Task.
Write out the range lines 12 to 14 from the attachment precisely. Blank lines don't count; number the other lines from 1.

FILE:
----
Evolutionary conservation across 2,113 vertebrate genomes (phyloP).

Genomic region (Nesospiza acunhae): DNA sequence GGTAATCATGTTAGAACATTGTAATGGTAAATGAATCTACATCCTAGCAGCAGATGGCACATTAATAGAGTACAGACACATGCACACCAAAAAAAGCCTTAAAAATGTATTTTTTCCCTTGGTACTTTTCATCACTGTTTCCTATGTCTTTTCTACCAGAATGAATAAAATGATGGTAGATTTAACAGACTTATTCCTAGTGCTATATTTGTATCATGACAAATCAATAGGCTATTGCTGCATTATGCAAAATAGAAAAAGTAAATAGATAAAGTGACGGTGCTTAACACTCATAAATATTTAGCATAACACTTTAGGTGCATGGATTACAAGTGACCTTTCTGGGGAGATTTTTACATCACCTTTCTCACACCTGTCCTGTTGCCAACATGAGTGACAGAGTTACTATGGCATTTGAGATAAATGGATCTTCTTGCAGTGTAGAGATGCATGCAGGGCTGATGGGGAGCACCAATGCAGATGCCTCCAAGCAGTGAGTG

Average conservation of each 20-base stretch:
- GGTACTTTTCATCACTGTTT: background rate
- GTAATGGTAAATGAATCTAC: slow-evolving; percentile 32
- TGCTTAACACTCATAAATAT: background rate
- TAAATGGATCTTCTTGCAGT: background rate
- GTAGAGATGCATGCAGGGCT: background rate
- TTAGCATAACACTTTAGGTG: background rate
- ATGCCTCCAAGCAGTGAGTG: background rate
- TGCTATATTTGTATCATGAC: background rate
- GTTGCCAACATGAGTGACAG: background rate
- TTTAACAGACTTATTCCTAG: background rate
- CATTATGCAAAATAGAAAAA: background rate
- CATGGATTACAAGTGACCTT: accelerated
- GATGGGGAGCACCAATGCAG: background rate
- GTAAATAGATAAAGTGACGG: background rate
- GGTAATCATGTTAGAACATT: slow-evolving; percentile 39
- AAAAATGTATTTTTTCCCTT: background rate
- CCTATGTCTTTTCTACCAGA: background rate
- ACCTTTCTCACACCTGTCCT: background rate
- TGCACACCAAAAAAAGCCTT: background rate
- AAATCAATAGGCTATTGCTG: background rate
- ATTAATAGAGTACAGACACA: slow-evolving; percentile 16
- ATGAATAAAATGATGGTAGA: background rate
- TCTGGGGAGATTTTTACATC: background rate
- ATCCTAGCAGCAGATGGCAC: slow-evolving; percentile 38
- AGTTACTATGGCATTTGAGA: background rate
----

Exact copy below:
- GTTGCCAACATGAGTGACAG: background rate
- TTTAACAGACTTATTCCTAG: background rate
- CATTATGCAAAATAGAAAAA: background rate